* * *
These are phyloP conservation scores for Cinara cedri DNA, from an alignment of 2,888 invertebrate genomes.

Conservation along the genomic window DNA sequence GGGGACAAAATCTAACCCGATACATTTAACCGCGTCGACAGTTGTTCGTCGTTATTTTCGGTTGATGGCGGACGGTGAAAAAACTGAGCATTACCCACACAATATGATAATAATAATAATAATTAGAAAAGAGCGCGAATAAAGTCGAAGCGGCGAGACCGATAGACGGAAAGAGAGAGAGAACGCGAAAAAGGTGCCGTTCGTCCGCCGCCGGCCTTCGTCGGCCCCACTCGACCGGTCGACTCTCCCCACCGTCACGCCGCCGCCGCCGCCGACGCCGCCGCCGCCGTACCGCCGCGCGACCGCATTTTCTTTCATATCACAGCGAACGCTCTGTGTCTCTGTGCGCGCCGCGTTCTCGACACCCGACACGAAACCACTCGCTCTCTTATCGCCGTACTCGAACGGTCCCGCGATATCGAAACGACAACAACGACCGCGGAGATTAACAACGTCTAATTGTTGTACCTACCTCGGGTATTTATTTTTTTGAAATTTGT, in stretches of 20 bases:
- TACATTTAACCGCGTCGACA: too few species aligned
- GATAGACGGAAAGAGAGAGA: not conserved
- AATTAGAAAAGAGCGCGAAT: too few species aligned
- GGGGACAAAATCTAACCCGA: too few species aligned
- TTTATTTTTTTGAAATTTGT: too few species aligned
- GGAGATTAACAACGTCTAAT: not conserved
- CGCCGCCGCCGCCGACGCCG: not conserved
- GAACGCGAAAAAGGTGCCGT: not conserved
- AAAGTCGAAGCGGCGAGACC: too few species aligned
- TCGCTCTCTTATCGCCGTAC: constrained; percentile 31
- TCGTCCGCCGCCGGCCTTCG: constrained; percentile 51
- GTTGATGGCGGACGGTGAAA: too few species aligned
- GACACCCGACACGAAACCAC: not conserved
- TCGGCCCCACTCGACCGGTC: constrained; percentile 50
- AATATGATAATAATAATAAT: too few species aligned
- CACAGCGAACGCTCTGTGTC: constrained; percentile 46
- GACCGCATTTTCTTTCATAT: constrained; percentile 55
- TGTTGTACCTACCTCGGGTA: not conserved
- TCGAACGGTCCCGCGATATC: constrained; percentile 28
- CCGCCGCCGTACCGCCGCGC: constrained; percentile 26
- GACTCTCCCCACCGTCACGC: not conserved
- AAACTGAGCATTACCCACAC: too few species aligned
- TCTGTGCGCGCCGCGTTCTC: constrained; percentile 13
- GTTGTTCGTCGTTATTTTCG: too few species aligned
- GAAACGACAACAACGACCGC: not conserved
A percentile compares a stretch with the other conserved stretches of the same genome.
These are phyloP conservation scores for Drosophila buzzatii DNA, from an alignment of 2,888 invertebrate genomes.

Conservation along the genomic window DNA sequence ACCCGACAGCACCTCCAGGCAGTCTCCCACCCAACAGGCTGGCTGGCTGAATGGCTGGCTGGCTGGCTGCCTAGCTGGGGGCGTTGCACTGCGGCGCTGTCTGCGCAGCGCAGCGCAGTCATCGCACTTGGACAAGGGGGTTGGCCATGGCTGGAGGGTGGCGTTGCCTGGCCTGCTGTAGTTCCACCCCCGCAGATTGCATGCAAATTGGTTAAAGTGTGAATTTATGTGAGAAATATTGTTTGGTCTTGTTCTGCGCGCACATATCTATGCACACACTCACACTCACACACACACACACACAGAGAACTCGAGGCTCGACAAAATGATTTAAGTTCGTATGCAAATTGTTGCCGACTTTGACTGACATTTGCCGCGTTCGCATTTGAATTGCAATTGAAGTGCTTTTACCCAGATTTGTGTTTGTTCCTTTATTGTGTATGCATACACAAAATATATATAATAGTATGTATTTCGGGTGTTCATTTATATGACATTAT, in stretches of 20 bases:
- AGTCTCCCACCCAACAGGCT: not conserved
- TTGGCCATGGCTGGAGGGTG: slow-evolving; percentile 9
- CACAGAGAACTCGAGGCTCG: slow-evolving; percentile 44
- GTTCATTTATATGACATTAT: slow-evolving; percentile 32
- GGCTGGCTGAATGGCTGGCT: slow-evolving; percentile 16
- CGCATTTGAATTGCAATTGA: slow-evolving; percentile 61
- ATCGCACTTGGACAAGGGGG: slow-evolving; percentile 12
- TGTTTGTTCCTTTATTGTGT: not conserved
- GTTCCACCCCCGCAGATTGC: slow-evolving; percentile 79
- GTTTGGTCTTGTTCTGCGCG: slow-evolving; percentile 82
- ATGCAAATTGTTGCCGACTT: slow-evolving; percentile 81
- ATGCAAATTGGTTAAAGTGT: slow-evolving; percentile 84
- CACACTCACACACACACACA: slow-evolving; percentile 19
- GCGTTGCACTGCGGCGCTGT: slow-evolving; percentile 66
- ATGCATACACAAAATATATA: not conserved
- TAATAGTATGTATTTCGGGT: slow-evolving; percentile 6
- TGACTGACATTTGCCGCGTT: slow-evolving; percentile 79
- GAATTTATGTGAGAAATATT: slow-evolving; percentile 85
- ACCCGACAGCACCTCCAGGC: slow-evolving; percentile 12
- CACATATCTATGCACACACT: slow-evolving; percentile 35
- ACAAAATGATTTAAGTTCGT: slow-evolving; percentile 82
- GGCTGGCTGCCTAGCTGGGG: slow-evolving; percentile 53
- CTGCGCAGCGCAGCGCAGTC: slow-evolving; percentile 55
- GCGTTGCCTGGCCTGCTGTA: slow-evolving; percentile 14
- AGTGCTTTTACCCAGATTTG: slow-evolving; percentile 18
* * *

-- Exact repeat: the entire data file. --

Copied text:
These are phyloP conservation scores for Cinara cedri DNA, from an alignment of 2,888 invertebrate genomes.

Conservation along the genomic window DNA sequence GGGGACAAAATCTAACCCGATACATTTAACCGCGTCGACAGTTGTTCGTCGTTATTTTCGGTTGATGGCGGACGGTGAAAAAACTGAGCATTACCCACACAATATGATAATAATAATAATAATTAGAAAAGAGCGCGAATAAAGTCGAAGCGGCGAGACCGATAGACGGAAAGAGAGAGAGAACGCGAAAAAGGTGCCGTTCGTCCGCCGCCGGCCTTCGTCGGCCCCACTCGACCGGTCGACTCTCCCCACCGTCACGCCGCCGCCGCCGCCGACGCCGCCGCCGCCGTACCGCCGCGCGACCGCATTTTCTTTCATATCACAGCGAACGCTCTGTGTCTCTGTGCGCGCCGCGTTCTCGACACCCGACACGAAACCACTCGCTCTCTTATCGCCGTACTCGAACGGTCCCGCGATATCGAAACGACAACAACGACCGCGGAGATTAACAACGTCTAATTGTTGTACCTACCTCGGGTATTTATTTTTTTGAAATTTGT, in stretches of 20 bases:
- TACATTTAACCGCGTCGACA: too few species aligned
- GATAGACGGAAAGAGAGAGA: not conserved
- AATTAGAAAAGAGCGCGAAT: too few species aligned
- GGGGACAAAATCTAACCCGA: too few species aligned
- TTTATTTTTTTGAAATTTGT: too few species aligned
- GGAGATTAACAACGTCTAAT: not conserved
- CGCCGCCGCCGCCGACGCCG: not conserved
- GAACGCGAAAAAGGTGCCGT: not conserved
- AAAGTCGAAGCGGCGAGACC: too few species aligned
- TCGCTCTCTTATCGCCGTAC: constrained; percentile 31
- TCGTCCGCCGCCGGCCTTCG: constrained; percentile 51
- GTTGATGGCGGACGGTGAAA: too few species aligned
- GACACCCGACACGAAACCAC: not conserved
- TCGGCCCCACTCGACCGGTC: constrained; percentile 50
- AATATGATAATAATAATAAT: too few species aligned
- CACAGCGAACGCTCTGTGTC: constrained; percentile 46
- GACCGCATTTTCTTTCATAT: constrained; percentile 55
- TGTTGTACCTACCTCGGGTA: not conserved
- TCGAACGGTCCCGCGATATC: constrained; percentile 28
- CCGCCGCCGTACCGCCGCGC: constrained; percentile 26
- GACTCTCCCCACCGTCACGC: not conserved
- AAACTGAGCATTACCCACAC: too few species aligned
- TCTGTGCGCGCCGCGTTCTC: constrained; percentile 13
- GTTGTTCGTCGTTATTTTCG: too few species aligned
- GAAACGACAACAACGACCGC: not conserved
A percentile compares a stretch with the other conserved stretches of the same genome.
These are phyloP conservation scores for Drosophila buzzatii DNA, from an alignment of 2,888 invertebrate genomes.

Conservation along the genomic window DNA sequence ACCCGACAGCACCTCCAGGCAGTCTCCCACCCAACAGGCTGGCTGGCTGAATGGCTGGCTGGCTGGCTGCCTAGCTGGGGGCGTTGCACTGCGGCGCTGTCTGCGCAGCGCAGCGCAGTCATCGCACTTGGACAAGGGGGTTGGCCATGGCTGGAGGGTGGCGTTGCCTGGCCTGCTGTAGTTCCACCCCCGCAGATTGCATGCAAATTGGTTAAAGTGTGAATTTATGTGAGAAATATTGTTTGGTCTTGTTCTGCGCGCACATATCTATGCACACACTCACACTCACACACACACACACACAGAGAACTCGAGGCTCGACAAAATGATTTAAGTTCGTATGCAAATTGTTGCCGACTTTGACTGACATTTGCCGCGTTCGCATTTGAATTGCAATTGAAGTGCTTTTACCCAGATTTGTGTTTGTTCCTTTATTGTGTATGCATACACAAAATATATATAATAGTATGTATTTCGGGTGTTCATTTATATGACATTAT, in stretches of 20 bases:
- AGTCTCCCACCCAACAGGCT: not conserved
- TTGGCCATGGCTGGAGGGTG: slow-evolving; percentile 9
- CACAGAGAACTCGAGGCTCG: slow-evolving; percentile 44
- GTTCATTTATATGACATTAT: slow-evolving; percentile 32
- GGCTGGCTGAATGGCTGGCT: slow-evolving; percentile 16
- CGCATTTGAATTGCAATTGA: slow-evolving; percentile 61
- ATCGCACTTGGACAAGGGGG: slow-evolving; percentile 12
- TGTTTGTTCCTTTATTGTGT: not conserved
- GTTCCACCCCCGCAGATTGC: slow-evolving; percentile 79
- GTTTGGTCTTGTTCTGCGCG: slow-evolving; percentile 82
- ATGCAAATTGTTGCCGACTT: slow-evolving; percentile 81
- ATGCAAATTGGTTAAAGTGT: slow-evolving; percentile 84
- CACACTCACACACACACACA: slow-evolving; percentile 19
- GCGTTGCACTGCGGCGCTGT: slow-evolving; percentile 66
- ATGCATACACAAAATATATA: not conserved
- TAATAGTATGTATTTCGGGT: slow-evolving; percentile 6
- TGACTGACATTTGCCGCGTT: slow-evolving; percentile 79
- GAATTTATGTGAGAAATATT: slow-evolving; percentile 85
- ACCCGACAGCACCTCCAGGC: slow-evolving; percentile 12
- CACATATCTATGCACACACT: slow-evolving; percentile 35
- ACAAAATGATTTAAGTTCGT: slow-evolving; percentile 82
- GGCTGGCTGCCTAGCTGGGG: slow-evolving; percentile 53
- CTGCGCAGCGCAGCGCAGTC: slow-evolving; percentile 55
- GCGTTGCCTGGCCTGCTGTA: slow-evolving; percentile 14
- AGTGCTTTTACCCAGATTTG: slow-evolving; percentile 18